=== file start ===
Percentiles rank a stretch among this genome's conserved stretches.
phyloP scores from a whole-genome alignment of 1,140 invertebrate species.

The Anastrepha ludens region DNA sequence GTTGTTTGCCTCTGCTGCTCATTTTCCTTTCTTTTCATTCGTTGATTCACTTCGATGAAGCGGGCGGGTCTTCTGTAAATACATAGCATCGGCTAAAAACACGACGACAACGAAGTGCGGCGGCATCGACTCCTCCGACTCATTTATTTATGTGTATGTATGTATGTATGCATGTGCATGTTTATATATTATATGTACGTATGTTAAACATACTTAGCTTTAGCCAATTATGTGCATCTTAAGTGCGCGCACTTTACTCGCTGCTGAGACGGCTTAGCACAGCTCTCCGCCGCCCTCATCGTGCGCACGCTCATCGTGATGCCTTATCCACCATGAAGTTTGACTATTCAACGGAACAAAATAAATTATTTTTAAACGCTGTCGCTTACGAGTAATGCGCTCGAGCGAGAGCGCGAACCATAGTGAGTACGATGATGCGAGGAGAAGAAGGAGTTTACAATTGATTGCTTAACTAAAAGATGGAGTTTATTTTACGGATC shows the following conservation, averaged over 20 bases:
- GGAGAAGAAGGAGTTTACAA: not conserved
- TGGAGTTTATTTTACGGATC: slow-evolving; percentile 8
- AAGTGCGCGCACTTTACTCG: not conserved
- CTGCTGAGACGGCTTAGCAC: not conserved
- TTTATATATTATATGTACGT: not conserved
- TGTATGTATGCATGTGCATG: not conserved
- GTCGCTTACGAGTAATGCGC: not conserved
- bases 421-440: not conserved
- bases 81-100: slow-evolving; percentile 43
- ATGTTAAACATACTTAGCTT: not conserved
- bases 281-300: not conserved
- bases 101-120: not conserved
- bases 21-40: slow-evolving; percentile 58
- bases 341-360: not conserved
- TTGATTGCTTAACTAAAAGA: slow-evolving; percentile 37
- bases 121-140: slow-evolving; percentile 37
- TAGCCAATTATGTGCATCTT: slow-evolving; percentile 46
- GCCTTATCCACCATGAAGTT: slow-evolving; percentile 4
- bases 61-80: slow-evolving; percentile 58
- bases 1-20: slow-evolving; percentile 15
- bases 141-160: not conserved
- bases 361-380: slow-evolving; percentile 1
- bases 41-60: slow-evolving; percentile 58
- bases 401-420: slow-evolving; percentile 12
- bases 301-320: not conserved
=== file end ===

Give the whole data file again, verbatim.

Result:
Percentiles rank a stretch among this genome's conserved stretches.
phyloP scores from a whole-genome alignment of 1,140 invertebrate species.

The Anastrepha ludens region DNA sequence GTTGTTTGCCTCTGCTGCTCATTTTCCTTTCTTTTCATTCGTTGATTCACTTCGATGAAGCGGGCGGGTCTTCTGTAAATACATAGCATCGGCTAAAAACACGACGACAACGAAGTGCGGCGGCATCGACTCCTCCGACTCATTTATTTATGTGTATGTATGTATGTATGCATGTGCATGTTTATATATTATATGTACGTATGTTAAACATACTTAGCTTTAGCCAATTATGTGCATCTTAAGTGCGCGCACTTTACTCGCTGCTGAGACGGCTTAGCACAGCTCTCCGCCGCCCTCATCGTGCGCACGCTCATCGTGATGCCTTATCCACCATGAAGTTTGACTATTCAACGGAACAAAATAAATTATTTTTAAACGCTGTCGCTTACGAGTAATGCGCTCGAGCGAGAGCGCGAACCATAGTGAGTACGATGATGCGAGGAGAAGAAGGAGTTTACAATTGATTGCTTAACTAAAAGATGGAGTTTATTTTACGGATC shows the following conservation, averaged over 20 bases:
- GGAGAAGAAGGAGTTTACAA: not conserved
- TGGAGTTTATTTTACGGATC: slow-evolving; percentile 8
- AAGTGCGCGCACTTTACTCG: not conserved
- CTGCTGAGACGGCTTAGCAC: not conserved
- TTTATATATTATATGTACGT: not conserved
- TGTATGTATGCATGTGCATG: not conserved
- GTCGCTTACGAGTAATGCGC: not conserved
- bases 421-440: not conserved
- bases 81-100: slow-evolving; percentile 43
- ATGTTAAACATACTTAGCTT: not conserved
- bases 281-300: not conserved
- bases 101-120: not conserved
- bases 21-40: slow-evolving; percentile 58
- bases 341-360: not conserved
- TTGATTGCTTAACTAAAAGA: slow-evolving; percentile 37
- bases 121-140: slow-evolving; percentile 37
- TAGCCAATTATGTGCATCTT: slow-evolving; percentile 46
- GCCTTATCCACCATGAAGTT: slow-evolving; percentile 4
- bases 61-80: slow-evolving; percentile 58
- bases 1-20: slow-evolving; percentile 15
- bases 141-160: not conserved
- bases 361-380: slow-evolving; percentile 1
- bases 41-60: slow-evolving; percentile 58
- bases 401-420: slow-evolving; percentile 12
- bases 301-320: not conserved